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Action at the Alex : The classic 'Adventures of Robin Hood' comes to the restored theater, with a swashbuckling bonus.

March 10, 1995|PATRICIA WARD BIEDERMAN | TIMES STAFF WRITER

GLENDALE — In 1935, as Warner Bros. was gearing up to make an epic version of "The Adventures of Robin Hood," a consultant had an inspiration. Why not cast James Cagney as the roguish young nobleman who stole from the rich and gave to the poor? Warners loved the idea and nixed it only after Cagney stalked out of the studio in a contract dispute.

By the time the movie went into production in 1937, the man who was born to play Robin--Errol Flynn--had revealed himself as the screen's greatest swashbuckler in "Captain Blood" (1936). As a result, film history was saved from a casting blunder almost as profound as that other notorious near-miss--Warners' serious consideration of Ronald Reagan to play Rick in "Casablanca."

The 1938 version of "The Adventures of Robin Hood," the one that puts every other version to shame, will be screened today and Saturday at Glendale's restored Alex Theatre. Tonight's gala program, beginning at 8, will feature a sword fight staged by Victor Paul, who crossed sabers with Flynn in "Against All Flags," doubled for Robert Shaw in "Swashbuckler" and is now a stunt coordinator and second-unit director.

The Alex Film Society is sponsoring the event. According to its president and co-founder Brian Ellis, the nonprofit organization was founded last year by a group of Glendale-area movie buffs "to preserve, protect and promote classic films at the Alex." The group currently has some 250 members, many of them TV and film professionals, including actress Annie Potts. Dues are $25 a year for individuals, $40 for families.

Ellis, first assistant director of the TV series "Frasier," says the Alex began life in 1925 as a movie palace and that it was once a popular place for previewing films. He adds that it is still a fine venue for enjoying them--this, despite the theater's recent troubles establishing itself as a performing arts center. One of the society's first projects was to raise funds for a proper movie screen for the theater and to rehabilitate its projection and sound systems, Ellis says.

The society launched its film series last fall with "Gone With the Wind," followed by "The Wizard of Oz" in January. Turner Entertainment has supplied the society with first-rate prints for the screenings, Ellis says. The series has also benefited from the fact that "we're into showmanship," he says. Each of the programs has included something extra--appearances by cast members at "Gone With the Wind," a presentation by one of the surviving Munchkins of "The Wizard of Oz."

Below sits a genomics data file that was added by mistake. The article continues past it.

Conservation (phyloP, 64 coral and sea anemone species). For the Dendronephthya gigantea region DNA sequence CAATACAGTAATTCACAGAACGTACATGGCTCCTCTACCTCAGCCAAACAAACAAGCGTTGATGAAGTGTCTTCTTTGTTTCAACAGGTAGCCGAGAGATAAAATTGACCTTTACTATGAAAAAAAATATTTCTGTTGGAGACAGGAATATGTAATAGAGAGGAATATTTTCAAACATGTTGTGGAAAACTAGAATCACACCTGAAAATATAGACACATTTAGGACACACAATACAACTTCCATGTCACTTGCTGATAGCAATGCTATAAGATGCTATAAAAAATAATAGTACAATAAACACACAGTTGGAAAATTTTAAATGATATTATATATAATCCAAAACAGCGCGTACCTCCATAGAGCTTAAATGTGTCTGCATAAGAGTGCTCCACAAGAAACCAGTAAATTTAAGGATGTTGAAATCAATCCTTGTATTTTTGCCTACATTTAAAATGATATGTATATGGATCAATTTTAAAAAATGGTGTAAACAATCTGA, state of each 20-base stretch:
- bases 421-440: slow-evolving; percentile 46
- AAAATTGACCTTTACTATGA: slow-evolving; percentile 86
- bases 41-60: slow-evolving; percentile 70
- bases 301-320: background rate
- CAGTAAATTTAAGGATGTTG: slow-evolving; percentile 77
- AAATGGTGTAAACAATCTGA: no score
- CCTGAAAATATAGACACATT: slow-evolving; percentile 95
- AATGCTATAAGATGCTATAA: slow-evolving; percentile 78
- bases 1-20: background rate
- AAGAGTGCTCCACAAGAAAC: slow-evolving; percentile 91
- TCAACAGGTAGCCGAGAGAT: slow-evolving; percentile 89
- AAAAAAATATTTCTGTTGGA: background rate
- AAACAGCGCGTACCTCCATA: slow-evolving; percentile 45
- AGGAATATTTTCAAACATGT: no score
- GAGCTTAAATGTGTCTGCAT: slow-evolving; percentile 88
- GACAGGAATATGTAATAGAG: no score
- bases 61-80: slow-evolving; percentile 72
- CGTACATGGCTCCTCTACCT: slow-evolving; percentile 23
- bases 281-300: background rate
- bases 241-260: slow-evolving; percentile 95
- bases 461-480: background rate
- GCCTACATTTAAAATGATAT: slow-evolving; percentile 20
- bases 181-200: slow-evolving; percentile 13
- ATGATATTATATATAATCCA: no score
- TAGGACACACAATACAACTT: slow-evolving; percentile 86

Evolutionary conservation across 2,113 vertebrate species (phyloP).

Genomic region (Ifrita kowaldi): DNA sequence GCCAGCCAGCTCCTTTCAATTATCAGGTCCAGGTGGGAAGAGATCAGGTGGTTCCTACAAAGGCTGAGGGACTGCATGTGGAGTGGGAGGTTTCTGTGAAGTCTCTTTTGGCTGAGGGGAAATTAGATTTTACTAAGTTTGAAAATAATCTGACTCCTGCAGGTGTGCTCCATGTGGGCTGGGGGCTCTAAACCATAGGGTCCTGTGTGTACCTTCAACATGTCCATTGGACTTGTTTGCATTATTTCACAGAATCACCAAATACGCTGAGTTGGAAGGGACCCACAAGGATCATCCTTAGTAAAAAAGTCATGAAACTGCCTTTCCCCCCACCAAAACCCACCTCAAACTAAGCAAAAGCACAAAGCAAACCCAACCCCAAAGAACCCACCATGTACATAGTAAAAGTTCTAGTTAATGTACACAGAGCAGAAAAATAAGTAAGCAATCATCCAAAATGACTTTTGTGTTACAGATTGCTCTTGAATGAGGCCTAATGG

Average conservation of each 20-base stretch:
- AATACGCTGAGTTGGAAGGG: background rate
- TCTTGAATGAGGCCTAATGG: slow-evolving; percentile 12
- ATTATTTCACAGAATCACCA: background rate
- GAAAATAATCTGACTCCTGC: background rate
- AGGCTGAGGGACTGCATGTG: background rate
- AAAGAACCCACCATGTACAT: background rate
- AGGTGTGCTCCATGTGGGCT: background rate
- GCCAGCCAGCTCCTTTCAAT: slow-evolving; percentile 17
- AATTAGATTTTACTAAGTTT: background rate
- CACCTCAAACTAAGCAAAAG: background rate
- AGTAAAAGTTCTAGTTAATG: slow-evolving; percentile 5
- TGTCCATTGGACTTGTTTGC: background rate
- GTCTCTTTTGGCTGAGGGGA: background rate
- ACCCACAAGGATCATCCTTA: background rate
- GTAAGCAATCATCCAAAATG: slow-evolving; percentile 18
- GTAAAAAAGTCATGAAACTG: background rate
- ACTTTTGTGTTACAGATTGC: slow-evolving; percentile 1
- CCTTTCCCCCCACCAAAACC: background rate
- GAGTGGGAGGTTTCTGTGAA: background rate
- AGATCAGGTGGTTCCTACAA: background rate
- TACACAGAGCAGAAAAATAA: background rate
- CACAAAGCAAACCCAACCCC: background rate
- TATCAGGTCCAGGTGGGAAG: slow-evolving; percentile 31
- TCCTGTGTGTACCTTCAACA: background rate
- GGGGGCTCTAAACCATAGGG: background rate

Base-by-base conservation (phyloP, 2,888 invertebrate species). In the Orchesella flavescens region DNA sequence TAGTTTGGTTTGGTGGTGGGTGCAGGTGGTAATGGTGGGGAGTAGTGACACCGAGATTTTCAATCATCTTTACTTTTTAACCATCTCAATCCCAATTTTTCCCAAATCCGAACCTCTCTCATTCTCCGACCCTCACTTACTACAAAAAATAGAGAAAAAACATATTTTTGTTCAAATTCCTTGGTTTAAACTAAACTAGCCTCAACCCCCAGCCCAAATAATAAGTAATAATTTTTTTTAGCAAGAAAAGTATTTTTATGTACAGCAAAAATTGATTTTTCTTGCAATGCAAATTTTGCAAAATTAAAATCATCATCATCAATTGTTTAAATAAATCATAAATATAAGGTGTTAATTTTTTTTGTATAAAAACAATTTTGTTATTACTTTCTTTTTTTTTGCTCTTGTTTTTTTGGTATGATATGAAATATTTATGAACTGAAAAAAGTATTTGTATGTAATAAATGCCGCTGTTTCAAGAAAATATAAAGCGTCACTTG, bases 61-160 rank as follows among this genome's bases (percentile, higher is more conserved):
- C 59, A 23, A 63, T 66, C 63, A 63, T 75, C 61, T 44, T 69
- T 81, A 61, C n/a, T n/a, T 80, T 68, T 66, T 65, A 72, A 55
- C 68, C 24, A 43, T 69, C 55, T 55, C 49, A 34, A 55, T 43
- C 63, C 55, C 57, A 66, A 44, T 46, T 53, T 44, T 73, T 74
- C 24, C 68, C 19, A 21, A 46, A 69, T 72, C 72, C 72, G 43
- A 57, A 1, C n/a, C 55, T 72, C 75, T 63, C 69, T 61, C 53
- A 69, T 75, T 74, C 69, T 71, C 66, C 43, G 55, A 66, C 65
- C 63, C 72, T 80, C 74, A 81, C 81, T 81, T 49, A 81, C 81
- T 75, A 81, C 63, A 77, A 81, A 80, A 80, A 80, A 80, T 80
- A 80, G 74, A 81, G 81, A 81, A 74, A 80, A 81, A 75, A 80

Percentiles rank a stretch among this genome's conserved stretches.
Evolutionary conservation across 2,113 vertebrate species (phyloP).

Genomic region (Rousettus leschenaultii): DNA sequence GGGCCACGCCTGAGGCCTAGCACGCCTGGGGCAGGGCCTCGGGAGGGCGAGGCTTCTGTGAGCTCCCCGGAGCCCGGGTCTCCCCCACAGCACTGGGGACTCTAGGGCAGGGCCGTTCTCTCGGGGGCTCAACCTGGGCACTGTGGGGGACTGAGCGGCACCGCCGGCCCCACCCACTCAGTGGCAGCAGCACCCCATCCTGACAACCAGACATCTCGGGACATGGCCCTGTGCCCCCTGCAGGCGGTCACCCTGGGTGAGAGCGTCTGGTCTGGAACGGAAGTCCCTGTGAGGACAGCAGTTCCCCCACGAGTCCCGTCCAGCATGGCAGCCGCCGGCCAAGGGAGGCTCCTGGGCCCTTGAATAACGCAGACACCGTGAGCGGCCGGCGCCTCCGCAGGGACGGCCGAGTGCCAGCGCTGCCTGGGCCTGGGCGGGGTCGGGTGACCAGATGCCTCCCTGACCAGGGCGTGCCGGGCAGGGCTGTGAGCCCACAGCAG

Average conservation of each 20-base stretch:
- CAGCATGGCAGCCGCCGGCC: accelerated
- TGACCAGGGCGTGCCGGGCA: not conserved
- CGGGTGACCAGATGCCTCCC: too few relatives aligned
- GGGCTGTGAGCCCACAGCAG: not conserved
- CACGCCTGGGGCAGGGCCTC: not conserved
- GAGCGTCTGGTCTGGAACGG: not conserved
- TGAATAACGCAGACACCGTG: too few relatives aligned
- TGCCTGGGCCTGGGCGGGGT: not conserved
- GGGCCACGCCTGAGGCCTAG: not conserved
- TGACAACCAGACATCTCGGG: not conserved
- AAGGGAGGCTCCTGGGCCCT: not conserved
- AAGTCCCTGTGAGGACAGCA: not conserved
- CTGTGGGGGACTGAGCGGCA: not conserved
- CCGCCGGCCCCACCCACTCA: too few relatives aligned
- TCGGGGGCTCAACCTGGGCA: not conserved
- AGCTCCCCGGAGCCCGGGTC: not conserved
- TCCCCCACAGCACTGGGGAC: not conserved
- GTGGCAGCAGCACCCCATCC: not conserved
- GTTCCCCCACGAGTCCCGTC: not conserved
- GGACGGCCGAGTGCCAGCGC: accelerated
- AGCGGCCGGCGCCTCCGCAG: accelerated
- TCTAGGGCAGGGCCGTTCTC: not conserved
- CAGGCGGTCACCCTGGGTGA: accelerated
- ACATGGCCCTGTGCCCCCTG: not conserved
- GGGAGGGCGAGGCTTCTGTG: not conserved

In addition to tonight's sword fight, each of this weekend's screenings will be introduced by film historian Rudy Behlmer. A Studio City resident whose books include "Memo From David O. Selznick," Behlmer fell in love with "Robin Hood" the first time he saw it in his hometown of San Francisco. "For a little boy," he recalls, "it had everything: color, pageantry, action--nonstop action--and the music, that wonderful (Erich Wolfgang) Korngold score."

Unlike so many action pictures, Behlmer observes, "The Adventures of Robin Hood" is suffused with charm--both the impudent charm of its male star and the playful but genuine chemistry between Flynn and Olivia de Havilland as Maid Marian. (Rumors persist that the pair became lovers during the making of the film, a rumor she denies.)

In Behlmer's view, "The Adventures of Robin Hood" remains a classic because of a convergence of elements: villains the audience loves to hate in Basil Rathbone's Sir Guy of Gisbourne and Claude Rains' Prince John, comic relief, effective use of the then-new Technicolor process, writing that avoids the foolishness of so much historical drama, a lush Oscar-winning score by composer Korngold and a cast that looks perfectly comfortable wearing tights. But others would argue that the key to the film's success is as simple (or as complex) as the appeal of Flynn, the Australian actor who triggered more fantasies in his day than Brad Pitt does now.

Flynn was only 29 when the movie came out, a superb athlete with enormous panache whose beauty had yet to be eroded by time and vodka. But Flynn's bosses were taking no chances with their star, a man already famous for his prodigious appetites. As Behlmer reports in his book "Behind the Scenes," Warners' production manager T. C. Wright sent a memo to studio head Jack L. Warner requesting: "Kindly have a talk with Mr. Flynn and tell him to be on time for his call. . . . Also, he is not to be dissipating around and come in to the studio with bags under his eyes, as this is a very expensive picture."

Flynn was not so busy getting bags under his eyes that he forgot about the picture and how he looked in it. It was originally ordained that his hair (actually a wig) would feature a center part and a fringe of bangs across his brow, not unlike those Audrey Hepburn sported decades later.

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